Complaints over foul language on TV up 60%

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The Independent Online
BROADCASTERS were criticised yesterday for allowing too much bad language in programmes, and of appearing to take no notice of the rising numbers of complaints from offended viewers.

The Broadcasting Standards Council's annual report, published yesterday, shows that complaints about bad language rose by 60 per cent to 235, during the year ending 31 March, causing concern for the third year running.

Elspeth Howe, who chairs the Government-appointed watchdog, said at a press conference in London: 'The broadcasters have not taken notice. I like to think what's happening is a bit of a fashion, not a deliberate policy, Maybe they (the broadcasters) haven't seen it as an issue.'

Lady Howe said that in many cases using bad language was unnecessary and debased the English language. An appropriate use was when swear words were used as a dramatic device, a means of indicating potential violence.

The council is also worried about the upsurge in complaints about screen violence, especially about scenes depicting violence and sex. It points to the danger of giving 'crime an undue prominence in the schedules, upsetting the overall balance of material', and is also continuing to point out the dangers of dramatised crime reconstructions. During the year it censured both the BBC and ITV for their coverage of the James Bulger case.

The council, which has a remit to handle complaints about sex, violence, taste and decency, reported a sharp increase in complaints to 2,390 (compared with 2,023), of which 1,711 were within its remit - up 26 per cent on the previous year. Some 49 per cent were from women, 48 per cent from men and 3 per cent from couples.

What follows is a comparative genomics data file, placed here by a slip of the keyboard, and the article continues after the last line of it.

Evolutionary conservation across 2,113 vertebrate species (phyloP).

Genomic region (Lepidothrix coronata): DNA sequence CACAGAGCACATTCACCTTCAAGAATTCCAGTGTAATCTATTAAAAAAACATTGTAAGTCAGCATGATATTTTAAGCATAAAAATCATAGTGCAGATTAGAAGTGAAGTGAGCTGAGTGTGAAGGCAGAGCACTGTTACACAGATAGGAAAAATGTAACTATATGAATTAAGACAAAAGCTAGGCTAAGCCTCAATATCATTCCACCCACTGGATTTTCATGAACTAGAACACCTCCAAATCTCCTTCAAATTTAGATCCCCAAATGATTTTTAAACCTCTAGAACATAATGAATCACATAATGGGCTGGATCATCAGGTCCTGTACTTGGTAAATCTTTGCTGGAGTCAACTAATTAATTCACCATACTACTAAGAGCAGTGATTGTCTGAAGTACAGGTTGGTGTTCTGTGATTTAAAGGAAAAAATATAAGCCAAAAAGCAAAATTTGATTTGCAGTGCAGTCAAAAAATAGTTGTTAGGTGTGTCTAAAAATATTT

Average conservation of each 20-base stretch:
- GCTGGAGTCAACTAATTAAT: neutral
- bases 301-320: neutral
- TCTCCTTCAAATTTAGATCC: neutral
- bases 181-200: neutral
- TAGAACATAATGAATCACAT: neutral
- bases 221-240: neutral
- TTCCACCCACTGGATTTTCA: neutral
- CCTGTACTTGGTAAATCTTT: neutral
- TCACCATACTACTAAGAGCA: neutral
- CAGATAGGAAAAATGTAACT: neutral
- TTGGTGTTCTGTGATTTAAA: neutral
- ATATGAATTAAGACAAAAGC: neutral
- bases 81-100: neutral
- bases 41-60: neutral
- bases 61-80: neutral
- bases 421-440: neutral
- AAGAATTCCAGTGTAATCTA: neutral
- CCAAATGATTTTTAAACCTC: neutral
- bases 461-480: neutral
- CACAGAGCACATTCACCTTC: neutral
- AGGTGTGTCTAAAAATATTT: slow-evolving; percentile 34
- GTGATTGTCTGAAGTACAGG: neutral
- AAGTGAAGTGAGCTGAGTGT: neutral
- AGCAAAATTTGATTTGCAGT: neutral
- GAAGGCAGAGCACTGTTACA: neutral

The largest single category of complaints were about bad taste. The council says this increase does not neccessarily reflect falling standards - though the public is clearly concerned about violence - but is an indication of the willingness to complain. Complaints have risen about programmes screened before the 9pm watershed.

The rise also demonstrates that the BSC, operating in its sixth year, is becoming better known. The upward trend has also reported by the Broadcasting Complaints Commission, which handles complaints about inaccuracy, unfairness and privacy, and the Independent Television Commission.

The council also points to a significant rise in complaints about lapses of taste in radio programmes, and the increased use of sex in television and radio commercials. It is currently carrying out research into radio, and is considering whether it should also be covered by some form of watershed, to protect children.

Broadcasting Standards Council, Annual Report 1994; 7 The Sanctuary, London SW1P 3JS; pounds 4.

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